Now 2023 is well and truly under way, this is a key time to reflect on the state of the M&A landscape and what this means for businesses that are looking to sell in the not-too-distant future. Dealmaking in general has seen some interesting twists and turns recently, with an incredible post-lockdown surge of pent-up demand since slowing and meeting the realities of 2022’s economic turbulence. Ryan Shields, Director at Grant Thornton UK LLP across Northamptonshire and Milton Keynes, explores what businesses need to consider when preparing for a sale and how to become ‘investor ready’.
2023 is likely to see the M&A environment evolve further, with the slowing economy and the combination of inflationary, cost of living, energy price and skill gap pressures putting an additional squeeze on firms. Continuing supply chain disruptions and the possibility of Capital Gains Tax changes in future Budgets are also adding further uncertainty into the mix. This combination of factors will likely result in transactions becoming a bit tougher and slower to get over the line.
Despite all this, there are still opportunities to be seized and there remains a significant amount of capital in the market with which to do deals. Businesses in attractive sectors, such as technology, business services and healthcare, will enjoy a lot of attention, as will firms that can prove they are high-quality assets that are strategically important for acquirers. The lower mid-market is also always fertile ground for deals, with owner-managed and investor M&A appetites underpinning activity.
All of this means that it is more important than ever for business leaders to carefully consider how they present themselves during the sales process and that they understand the market context and what’s important to
Understanding the new normal
Right now, acquirers will be paying attention to factors that could impact the defensibility of previously recorded profits. This means vendors must not only look at their past performance but at future profitability too. They should also carefully consider the perspective of possible acquirers and positioning themselves appropriately from the start is critical to delivering the best value.
At Grant Thornton, we are seeing that those making acquisitions are taking a real-time view of value, with factors impacting key business inputs and outputs (be they wider economic or sector specific) emerging and manifesting more quickly than before. It is our role as lead advisors to work through these aspects with the stakeholders to bring about a favorable outcome for all parties involved.
To ensure that a business is ‘investor ready’, it is therefore crucial that the acquirer/vendor relationship is properly understood and that owners can articulate their audience, their view of the market, and how they can align with an acquirer’s strategic criteria, which can vary markedly between organisations and will evolve over time. Getting this right requires a team that is well informed, and which has the right conversations with the right people at the right times.
Another current trend that we’re seeing is an additional emphasis on the resilience and adaptability of supply chains, including a preference towards onshoring parts of the supply chain. Previously, this was all covered by a relatively small section of business marketing materials, though now there is clear merit in providing interested parties with more depth and this can prove to be a real differentiator if done properly.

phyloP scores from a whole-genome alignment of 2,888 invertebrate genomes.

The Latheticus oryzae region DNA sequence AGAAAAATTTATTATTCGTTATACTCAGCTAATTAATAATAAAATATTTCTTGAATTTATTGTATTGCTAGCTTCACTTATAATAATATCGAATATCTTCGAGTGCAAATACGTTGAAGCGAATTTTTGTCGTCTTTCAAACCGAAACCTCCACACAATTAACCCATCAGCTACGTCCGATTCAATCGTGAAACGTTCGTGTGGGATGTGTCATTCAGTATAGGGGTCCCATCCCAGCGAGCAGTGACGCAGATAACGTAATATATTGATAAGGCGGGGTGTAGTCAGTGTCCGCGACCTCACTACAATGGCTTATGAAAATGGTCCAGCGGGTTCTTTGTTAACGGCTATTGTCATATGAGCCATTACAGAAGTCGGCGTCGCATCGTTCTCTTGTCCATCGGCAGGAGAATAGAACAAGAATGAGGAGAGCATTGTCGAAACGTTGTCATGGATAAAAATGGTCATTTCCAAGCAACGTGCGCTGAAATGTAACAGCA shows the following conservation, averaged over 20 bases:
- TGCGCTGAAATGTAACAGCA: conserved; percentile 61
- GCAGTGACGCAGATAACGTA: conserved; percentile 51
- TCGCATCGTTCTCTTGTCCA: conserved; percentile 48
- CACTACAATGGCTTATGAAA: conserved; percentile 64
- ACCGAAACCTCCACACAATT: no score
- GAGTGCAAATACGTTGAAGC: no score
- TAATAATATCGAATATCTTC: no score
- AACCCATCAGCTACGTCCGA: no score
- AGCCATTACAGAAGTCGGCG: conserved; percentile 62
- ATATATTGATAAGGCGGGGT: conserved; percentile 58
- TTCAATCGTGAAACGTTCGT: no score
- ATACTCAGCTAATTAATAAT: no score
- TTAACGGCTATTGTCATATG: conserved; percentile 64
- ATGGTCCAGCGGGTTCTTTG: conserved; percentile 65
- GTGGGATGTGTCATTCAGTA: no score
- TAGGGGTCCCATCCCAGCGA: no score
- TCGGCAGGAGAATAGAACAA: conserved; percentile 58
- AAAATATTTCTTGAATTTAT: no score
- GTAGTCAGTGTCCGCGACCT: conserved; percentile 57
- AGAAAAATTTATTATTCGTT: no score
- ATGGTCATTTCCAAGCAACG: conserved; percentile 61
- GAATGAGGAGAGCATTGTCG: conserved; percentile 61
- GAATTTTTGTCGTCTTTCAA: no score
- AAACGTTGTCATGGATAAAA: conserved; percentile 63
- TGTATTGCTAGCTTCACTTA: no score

Getting the basics right
While emerging dynamics across the M&A landscape need to be taken into consideration, it’s vital that business leaders don’t lose sight of the basics when going through the sale process. For example, integrity of financial and business data in relation to earnings, adjustments to profit (or add backs), net debt, normalised working capital and forecast assumptions all remain necessary to ensuring that a deal stands up to the numerous due diligence demands.
For Private Equity (PE) deals in particular, the quality of the management team remains crucial. This is seldom better showcased than by how management teams have delivered during periods of uncertainty. The hard numbers are obviously important and interpersonal fit and strategic alignment are also vital. PE deals are at their best when there is a shared vision for the business post transaction and how the key aspects of value creation should unfold.
It is always useful for vendors to view the business through a PE lens. For example, management teams often focus on top line, profit, and cash generation, though they sometimes overlook how these aspects are combining with other business features to contribute to the company’s indicative value.
Businesses embarking on the deals journey need to bear in mind these considerations as well as the importance of understanding market changes when it comes to delivering maximum value. Those businesses that remain resilient and agile in how they respond to unpredictable conditions, characteristics which many have worked hard to embed into their organisations over recent years, will do well when they go to market.
Whatever the prevailing economic situation, it’s important to bear in mind that the M&A conditions will rarely align perfectly with a company’s position when seeking an exit. This is because there’s so many factors to account for, ranging from the firm’s market traction, customer adoption rates, management team commitment and opportunities pipeline, that it’s unlikely they’ll all be firing at 100% at exactly the right time. This underlines why preparation is paramount to driving not only valuation and structure but also the deliverability and ultimate success of a transaction.
For more information, contact Ryan Shields at Grant Thornton UK at email@example.com or visit the website.